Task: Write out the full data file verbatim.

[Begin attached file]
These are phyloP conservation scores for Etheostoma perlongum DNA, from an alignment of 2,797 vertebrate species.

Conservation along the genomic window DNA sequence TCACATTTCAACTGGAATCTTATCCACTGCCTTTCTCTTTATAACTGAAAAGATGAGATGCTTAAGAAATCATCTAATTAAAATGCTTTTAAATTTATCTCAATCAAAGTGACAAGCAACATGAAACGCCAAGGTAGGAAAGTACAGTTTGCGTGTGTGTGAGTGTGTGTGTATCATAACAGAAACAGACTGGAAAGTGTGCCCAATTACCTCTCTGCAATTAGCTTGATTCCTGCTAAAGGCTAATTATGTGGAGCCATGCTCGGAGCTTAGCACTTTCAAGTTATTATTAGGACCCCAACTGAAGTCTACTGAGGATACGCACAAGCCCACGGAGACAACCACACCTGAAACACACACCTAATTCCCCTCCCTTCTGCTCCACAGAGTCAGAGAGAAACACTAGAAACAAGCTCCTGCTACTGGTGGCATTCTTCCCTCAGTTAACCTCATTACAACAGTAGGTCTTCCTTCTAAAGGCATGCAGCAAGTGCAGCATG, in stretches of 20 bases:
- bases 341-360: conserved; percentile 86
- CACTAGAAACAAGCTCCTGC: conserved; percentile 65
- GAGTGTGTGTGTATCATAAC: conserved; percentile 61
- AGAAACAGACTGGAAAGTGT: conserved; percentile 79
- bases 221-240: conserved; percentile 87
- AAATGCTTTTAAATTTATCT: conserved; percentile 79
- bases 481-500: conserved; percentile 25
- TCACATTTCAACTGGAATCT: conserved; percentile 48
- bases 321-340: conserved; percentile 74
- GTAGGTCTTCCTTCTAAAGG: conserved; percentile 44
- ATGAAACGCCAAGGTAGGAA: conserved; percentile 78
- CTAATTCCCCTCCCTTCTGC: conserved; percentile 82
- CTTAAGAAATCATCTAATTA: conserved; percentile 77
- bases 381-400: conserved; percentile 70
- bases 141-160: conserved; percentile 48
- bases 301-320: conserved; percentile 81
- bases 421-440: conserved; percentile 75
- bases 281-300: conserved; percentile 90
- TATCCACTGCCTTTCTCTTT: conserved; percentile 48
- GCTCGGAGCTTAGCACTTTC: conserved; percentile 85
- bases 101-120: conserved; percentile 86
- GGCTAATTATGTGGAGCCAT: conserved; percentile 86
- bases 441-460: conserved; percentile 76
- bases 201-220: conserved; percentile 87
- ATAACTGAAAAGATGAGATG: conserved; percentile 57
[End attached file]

These are phyloP conservation scores for Etheostoma perlongum DNA, from an alignment of 2,797 vertebrate species.

Conservation along the genomic window DNA sequence TCACATTTCAACTGGAATCTTATCCACTGCCTTTCTCTTTATAACTGAAAAGATGAGATGCTTAAGAAATCATCTAATTAAAATGCTTTTAAATTTATCTCAATCAAAGTGACAAGCAACATGAAACGCCAAGGTAGGAAAGTACAGTTTGCGTGTGTGTGAGTGTGTGTGTATCATAACAGAAACAGACTGGAAAGTGTGCCCAATTACCTCTCTGCAATTAGCTTGATTCCTGCTAAAGGCTAATTATGTGGAGCCATGCTCGGAGCTTAGCACTTTCAAGTTATTATTAGGACCCCAACTGAAGTCTACTGAGGATACGCACAAGCCCACGGAGACAACCACACCTGAAACACACACCTAATTCCCCTCCCTTCTGCTCCACAGAGTCAGAGAGAAACACTAGAAACAAGCTCCTGCTACTGGTGGCATTCTTCCCTCAGTTAACCTCATTACAACAGTAGGTCTTCCTTCTAAAGGCATGCAGCAAGTGCAGCATG, in stretches of 20 bases:
- bases 341-360: conserved; percentile 86
- CACTAGAAACAAGCTCCTGC: conserved; percentile 65
- GAGTGTGTGTGTATCATAAC: conserved; percentile 61
- AGAAACAGACTGGAAAGTGT: conserved; percentile 79
- bases 221-240: conserved; percentile 87
- AAATGCTTTTAAATTTATCT: conserved; percentile 79
- bases 481-500: conserved; percentile 25
- TCACATTTCAACTGGAATCT: conserved; percentile 48
- bases 321-340: conserved; percentile 74
- GTAGGTCTTCCTTCTAAAGG: conserved; percentile 44
- ATGAAACGCCAAGGTAGGAA: conserved; percentile 78
- CTAATTCCCCTCCCTTCTGC: conserved; percentile 82
- CTTAAGAAATCATCTAATTA: conserved; percentile 77
- bases 381-400: conserved; percentile 70
- bases 141-160: conserved; percentile 48
- bases 301-320: conserved; percentile 81
- bases 421-440: conserved; percentile 75
- bases 281-300: conserved; percentile 90
- TATCCACTGCCTTTCTCTTT: conserved; percentile 48
- GCTCGGAGCTTAGCACTTTC: conserved; percentile 85
- bases 101-120: conserved; percentile 86
- GGCTAATTATGTGGAGCCAT: conserved; percentile 86
- bases 441-460: conserved; percentile 76
- bases 201-220: conserved; percentile 87
- ATAACTGAAAAGATGAGATG: conserved; percentile 57